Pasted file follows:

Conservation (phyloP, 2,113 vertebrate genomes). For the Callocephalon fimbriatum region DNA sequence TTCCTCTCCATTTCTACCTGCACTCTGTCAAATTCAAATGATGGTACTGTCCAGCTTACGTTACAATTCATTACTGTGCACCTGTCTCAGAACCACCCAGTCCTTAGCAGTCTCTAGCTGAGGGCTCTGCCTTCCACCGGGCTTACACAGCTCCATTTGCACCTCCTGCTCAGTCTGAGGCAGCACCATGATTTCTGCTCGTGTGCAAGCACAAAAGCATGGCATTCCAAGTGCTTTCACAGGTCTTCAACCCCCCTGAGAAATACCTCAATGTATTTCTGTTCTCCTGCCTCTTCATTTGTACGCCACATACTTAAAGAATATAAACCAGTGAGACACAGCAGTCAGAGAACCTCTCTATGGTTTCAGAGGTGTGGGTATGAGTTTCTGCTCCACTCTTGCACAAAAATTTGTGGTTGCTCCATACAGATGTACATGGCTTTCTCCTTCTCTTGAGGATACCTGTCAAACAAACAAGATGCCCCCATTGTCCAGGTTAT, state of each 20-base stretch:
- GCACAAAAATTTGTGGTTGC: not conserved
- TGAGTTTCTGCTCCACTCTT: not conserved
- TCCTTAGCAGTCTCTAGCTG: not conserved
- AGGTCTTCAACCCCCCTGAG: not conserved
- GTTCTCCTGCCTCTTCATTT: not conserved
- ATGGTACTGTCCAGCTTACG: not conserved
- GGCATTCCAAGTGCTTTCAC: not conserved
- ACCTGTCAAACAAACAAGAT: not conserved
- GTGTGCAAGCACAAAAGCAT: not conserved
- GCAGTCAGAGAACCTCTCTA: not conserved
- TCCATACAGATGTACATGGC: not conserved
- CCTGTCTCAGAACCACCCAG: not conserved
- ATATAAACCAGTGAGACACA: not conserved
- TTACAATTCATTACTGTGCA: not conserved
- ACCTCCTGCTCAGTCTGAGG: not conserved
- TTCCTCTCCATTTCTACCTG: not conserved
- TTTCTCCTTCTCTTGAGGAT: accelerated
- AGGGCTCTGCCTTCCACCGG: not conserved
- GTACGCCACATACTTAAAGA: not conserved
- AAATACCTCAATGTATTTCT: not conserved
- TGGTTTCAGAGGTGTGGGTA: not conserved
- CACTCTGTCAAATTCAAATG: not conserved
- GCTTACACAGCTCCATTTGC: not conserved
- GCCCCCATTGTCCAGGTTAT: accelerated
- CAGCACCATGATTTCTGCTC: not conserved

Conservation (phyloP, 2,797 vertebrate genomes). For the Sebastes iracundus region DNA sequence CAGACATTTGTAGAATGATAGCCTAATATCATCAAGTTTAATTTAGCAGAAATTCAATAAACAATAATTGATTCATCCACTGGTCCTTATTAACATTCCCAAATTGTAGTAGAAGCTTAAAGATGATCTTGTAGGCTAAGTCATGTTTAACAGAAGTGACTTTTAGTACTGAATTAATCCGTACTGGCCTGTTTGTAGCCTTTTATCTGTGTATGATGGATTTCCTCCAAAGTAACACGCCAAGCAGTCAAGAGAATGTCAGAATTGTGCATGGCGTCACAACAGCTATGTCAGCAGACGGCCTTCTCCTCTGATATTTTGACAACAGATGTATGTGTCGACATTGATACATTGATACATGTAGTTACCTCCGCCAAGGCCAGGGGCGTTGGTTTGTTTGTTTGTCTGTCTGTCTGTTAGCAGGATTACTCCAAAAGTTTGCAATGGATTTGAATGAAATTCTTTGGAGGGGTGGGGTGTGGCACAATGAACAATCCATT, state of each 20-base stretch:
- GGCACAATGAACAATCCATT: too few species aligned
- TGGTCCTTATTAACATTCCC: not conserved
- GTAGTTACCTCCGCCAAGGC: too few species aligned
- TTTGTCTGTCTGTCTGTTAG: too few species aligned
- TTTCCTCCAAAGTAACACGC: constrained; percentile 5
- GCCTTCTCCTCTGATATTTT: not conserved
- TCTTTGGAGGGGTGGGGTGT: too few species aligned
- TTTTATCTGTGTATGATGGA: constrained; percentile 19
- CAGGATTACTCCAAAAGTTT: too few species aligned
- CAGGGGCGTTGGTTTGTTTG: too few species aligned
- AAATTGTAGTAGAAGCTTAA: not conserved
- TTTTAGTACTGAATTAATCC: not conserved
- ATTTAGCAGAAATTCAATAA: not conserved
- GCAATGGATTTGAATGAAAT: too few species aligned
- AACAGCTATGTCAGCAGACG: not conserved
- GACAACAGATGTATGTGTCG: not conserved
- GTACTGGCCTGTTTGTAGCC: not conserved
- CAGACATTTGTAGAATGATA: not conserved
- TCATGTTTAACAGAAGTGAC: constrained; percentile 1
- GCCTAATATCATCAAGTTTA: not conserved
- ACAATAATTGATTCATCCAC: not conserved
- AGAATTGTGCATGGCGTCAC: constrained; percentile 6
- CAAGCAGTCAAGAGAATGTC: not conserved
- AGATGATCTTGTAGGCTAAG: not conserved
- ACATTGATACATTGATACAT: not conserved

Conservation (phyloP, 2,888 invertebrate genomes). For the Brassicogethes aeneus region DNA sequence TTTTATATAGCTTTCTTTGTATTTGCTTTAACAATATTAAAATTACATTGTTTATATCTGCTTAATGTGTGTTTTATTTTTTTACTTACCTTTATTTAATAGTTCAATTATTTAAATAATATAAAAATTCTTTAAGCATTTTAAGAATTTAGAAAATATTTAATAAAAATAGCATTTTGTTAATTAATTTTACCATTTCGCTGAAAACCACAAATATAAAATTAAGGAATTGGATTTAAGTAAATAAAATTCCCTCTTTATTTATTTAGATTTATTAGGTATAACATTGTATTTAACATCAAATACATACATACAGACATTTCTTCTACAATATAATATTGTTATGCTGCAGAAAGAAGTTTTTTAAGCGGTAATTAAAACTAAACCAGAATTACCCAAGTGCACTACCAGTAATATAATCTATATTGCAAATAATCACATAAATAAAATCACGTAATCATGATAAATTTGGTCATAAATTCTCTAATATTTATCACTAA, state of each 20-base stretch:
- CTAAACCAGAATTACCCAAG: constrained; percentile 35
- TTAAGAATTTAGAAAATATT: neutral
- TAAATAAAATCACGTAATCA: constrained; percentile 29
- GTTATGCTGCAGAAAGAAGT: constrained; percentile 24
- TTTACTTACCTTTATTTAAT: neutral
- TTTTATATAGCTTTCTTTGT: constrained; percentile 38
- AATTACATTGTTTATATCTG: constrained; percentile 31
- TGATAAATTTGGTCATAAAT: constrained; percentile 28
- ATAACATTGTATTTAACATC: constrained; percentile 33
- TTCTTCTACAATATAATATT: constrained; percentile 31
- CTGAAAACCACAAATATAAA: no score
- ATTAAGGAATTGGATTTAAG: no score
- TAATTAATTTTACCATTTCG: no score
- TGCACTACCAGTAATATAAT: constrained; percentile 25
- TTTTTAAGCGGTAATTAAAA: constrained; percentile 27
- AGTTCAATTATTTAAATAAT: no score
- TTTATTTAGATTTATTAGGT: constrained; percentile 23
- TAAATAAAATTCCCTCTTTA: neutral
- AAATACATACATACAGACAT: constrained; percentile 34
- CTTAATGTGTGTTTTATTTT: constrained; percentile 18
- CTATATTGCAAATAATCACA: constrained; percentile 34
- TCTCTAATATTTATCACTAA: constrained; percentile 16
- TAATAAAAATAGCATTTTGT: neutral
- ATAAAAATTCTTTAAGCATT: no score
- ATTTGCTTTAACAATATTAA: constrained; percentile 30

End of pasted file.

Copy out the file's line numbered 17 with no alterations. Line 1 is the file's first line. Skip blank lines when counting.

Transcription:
- TTCCTCTCCATTTCTACCTG: not conserved